Structuring a big data strategy
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"Big data" has quickly climbed up the hype cycle and continues to do so. But along the way, the conversation has evolved. First, the industry had to name and then define the quickly ballooning quantities of data generated in multiple structures, such as text. Though many experts will say data has always been big, the industry still gravitated toward the concise three V's checklist: Volume, velocity and variety.
But Colin White, president and founder of BI Research, has no desire to discuss either the original big data definition or the additional V's the industry seems intent on adding to the big data lineup. He is interested, however, in advancing the conversation from management to analytics.
"The data management piece is important, but what's of equal if not more importance is the analytics," said White. "It's what you do with the data that matters."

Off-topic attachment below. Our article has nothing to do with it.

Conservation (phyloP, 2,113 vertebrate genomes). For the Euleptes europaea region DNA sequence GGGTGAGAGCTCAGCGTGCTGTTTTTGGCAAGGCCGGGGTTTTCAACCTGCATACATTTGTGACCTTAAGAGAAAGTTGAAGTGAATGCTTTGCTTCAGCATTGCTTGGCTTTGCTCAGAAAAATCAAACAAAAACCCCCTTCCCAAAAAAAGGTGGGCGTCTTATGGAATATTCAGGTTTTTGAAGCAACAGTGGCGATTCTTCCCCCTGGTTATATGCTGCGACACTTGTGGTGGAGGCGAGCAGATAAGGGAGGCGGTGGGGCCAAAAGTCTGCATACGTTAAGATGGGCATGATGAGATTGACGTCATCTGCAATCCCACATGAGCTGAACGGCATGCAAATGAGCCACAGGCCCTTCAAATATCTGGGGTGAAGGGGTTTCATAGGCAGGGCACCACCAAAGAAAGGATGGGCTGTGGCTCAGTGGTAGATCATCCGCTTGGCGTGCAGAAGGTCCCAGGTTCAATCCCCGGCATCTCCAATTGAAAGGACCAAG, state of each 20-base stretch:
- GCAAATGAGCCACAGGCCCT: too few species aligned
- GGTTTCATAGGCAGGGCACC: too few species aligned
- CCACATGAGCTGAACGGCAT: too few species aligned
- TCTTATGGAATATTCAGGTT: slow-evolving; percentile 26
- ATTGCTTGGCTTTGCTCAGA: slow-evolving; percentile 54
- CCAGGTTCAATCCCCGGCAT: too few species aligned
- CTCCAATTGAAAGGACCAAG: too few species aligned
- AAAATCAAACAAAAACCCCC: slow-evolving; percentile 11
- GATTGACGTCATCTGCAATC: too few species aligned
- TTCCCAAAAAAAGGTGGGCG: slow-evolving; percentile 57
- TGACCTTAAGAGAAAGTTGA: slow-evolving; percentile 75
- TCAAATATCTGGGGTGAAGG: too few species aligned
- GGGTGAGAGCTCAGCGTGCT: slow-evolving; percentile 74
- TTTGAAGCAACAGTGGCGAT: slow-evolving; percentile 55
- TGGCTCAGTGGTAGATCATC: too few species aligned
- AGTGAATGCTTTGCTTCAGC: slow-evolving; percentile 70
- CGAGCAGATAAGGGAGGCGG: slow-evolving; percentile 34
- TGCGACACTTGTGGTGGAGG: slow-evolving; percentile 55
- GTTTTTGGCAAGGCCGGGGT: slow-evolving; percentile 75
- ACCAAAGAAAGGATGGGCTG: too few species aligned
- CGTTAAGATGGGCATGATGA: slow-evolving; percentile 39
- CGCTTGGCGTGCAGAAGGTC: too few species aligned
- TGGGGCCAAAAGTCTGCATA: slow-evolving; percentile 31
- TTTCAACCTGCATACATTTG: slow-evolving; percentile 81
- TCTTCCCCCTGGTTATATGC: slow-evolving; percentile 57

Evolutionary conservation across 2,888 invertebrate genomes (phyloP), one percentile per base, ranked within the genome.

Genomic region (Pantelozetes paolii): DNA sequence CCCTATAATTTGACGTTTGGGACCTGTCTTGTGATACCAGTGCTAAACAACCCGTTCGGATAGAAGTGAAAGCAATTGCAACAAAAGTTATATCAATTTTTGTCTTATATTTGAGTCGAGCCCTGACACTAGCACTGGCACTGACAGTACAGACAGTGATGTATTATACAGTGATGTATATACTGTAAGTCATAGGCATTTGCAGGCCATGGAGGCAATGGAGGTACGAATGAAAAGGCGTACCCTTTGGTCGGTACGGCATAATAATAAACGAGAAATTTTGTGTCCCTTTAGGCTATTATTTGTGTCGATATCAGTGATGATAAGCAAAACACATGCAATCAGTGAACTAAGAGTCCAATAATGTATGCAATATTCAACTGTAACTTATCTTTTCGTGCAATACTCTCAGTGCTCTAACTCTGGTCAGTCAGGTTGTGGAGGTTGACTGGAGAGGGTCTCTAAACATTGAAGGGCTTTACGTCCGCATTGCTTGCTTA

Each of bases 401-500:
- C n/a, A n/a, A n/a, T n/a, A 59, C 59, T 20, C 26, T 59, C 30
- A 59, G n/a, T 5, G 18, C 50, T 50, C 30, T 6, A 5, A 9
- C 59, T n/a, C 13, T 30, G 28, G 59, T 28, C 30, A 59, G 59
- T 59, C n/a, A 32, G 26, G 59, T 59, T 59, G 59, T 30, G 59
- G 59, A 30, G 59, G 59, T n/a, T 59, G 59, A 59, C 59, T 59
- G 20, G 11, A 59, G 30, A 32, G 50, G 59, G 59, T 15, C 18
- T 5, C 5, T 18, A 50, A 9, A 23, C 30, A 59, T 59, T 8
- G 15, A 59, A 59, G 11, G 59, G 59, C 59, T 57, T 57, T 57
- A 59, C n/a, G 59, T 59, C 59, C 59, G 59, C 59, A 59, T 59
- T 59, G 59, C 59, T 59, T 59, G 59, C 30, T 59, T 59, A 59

White copresented one of the five sessions at the 11th annual Pacific Northwest BI Summit: his was on big data and big data analytics. He and fellow presenter Harriet Fryman, director of business analytics software at IBM, introduced examples of use cases that don't hinge on massive data volumes or come from giant Internet companies, as so many of the use cases often do.
Against the backdrop of the summit's traditional setting in Grants Pass, Ore., White spoke with SearchBusinessAnalytics.com's news editor Nicole Laskowski discussing the shift of big data management to big data analytics.
In this video, viewers will also learn about:
- How the big data conversation has changed in the last year
- Trends on real-life big data use cases
- How big data is fitting into the new business model of producing information and selling services to other companies
- Why big data analytics is more important than big data management
- How to get started with big data analytics